Council have the power to ask for extra public open space but must pay for that in excess of 5%
OPEN SPACE LESS THAN 5% SHOWN ON PROPOSAL
Council have the power to ask for the difference between the area shown on the plan as public open space (if it is less than 5%) and 5%, to be paid as cash in lieu
COUNCIL CAN'T DELETE POS AND ASK FOR CASH IN LIEU
It is not possible for a council to impose a condition on a permit approving a plan of subdivision which deletes public open space provided in the plan and then to require a contribution of cash in lieu of public open space by a further condition
COUNCIL TO ESTABLISH A NEED
It is not enough that council has a policy requiring contribution, it must make an individual assessment of each subdivision, it must form the view that the subdivision will give rise to a need
ADHESIONS PUBLIC OPEN SPACE SHOULD NOT BE ASKED FOR: In general terms, unless a new lot is being created, it is hard to see how a Council could bona fide come to the conclusion that the plan of subdivision created an additional need for public recreation space such that such space should be included(or cash in lieu).
POS: HOW VALUED: VALUE IS BASED ON THE VALUE OF THE NEW LOTS CREATED LESS DEVELOPMENT COSTS
eg. If 6 lots are created out of 1, councils usually seek funds for 5 new lots
STANDARD POS CLAUSES USED BY COUNCILS.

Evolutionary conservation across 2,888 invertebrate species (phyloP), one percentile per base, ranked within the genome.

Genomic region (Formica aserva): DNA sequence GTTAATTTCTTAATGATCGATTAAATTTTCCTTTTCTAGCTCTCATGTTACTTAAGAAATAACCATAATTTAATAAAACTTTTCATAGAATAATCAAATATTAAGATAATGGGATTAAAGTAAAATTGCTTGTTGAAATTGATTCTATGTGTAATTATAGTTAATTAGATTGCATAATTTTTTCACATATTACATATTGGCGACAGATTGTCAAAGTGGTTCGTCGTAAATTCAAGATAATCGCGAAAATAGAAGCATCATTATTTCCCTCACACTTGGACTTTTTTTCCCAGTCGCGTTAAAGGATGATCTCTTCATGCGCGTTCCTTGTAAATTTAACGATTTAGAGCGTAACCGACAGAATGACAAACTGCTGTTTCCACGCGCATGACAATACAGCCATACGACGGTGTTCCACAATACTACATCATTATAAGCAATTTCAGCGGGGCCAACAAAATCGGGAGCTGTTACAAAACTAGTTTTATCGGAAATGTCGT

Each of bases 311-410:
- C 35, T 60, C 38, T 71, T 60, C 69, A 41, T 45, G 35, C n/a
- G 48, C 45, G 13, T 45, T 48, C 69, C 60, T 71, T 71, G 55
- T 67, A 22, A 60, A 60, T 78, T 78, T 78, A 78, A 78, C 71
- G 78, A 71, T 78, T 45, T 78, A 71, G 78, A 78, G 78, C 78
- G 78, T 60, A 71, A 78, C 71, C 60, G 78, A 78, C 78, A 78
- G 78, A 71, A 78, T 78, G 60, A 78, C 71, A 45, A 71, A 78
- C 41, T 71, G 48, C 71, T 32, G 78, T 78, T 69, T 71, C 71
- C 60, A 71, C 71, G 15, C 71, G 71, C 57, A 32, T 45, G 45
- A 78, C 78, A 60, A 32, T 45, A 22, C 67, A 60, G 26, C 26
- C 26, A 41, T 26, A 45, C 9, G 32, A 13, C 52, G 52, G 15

1. The land shown on the proposal plan as “public open space” is to be sold to the Council by the subdivider for the sum of $1.00 and the subdivider will execute a transfer of that land in favour of the Council immediately upon the issue of titles.
2. That in lieu of the public open space set out on the proposal plan the final plan is to contain the area set out in the plan annexed as public open space and is to sell that area to the Council for the sum of $1.00 and further the subdivider is to execute a transfer of the land in favour of the Council immediately upon the issue of titles.
3. The subdivider shall sell to the Council the land shown on the plan as public open space for the sum of $1.00 and the subdivider shall execute a transfer of the land in favour of the Council immediately upon the issue of titles.
4. The subdivider shall also pay to Council within 90 days of demand an amount of money which bears the same ratio to the value of the whole area comprised in the plan as one twentieth of that area less the area already provided for public open space in the proposal plan and any area created by the final plan of the littoral or riparian reserve bears to the whole area.
5. The subdivider prior to the lodgement of the final plan is to provide security for the above payment by a bond and bank guarantee as set out in Section 117(4) of the Local Government (Building and Miscellaneous Provisions) Act 1993.
6. The subdivider is to pay to the Council an amount which bears the same ratio to the value of the whole of the area comprised in the plan as one twentieth of that area less the area provided for public open space in the proposal plan and any area created by the final plan of the littoral or riparian reserve bears to that whole area.
7. Prior to the lodgement of a final plan the subdivider is to provide security for the payment referred to above by bond and guarantee as set out in Section 117(4) of the Local Government (Building and Miscellaneous Provisions) Act 1993
If Public Open Space already taken with a previous subdivision, it should not be taken again.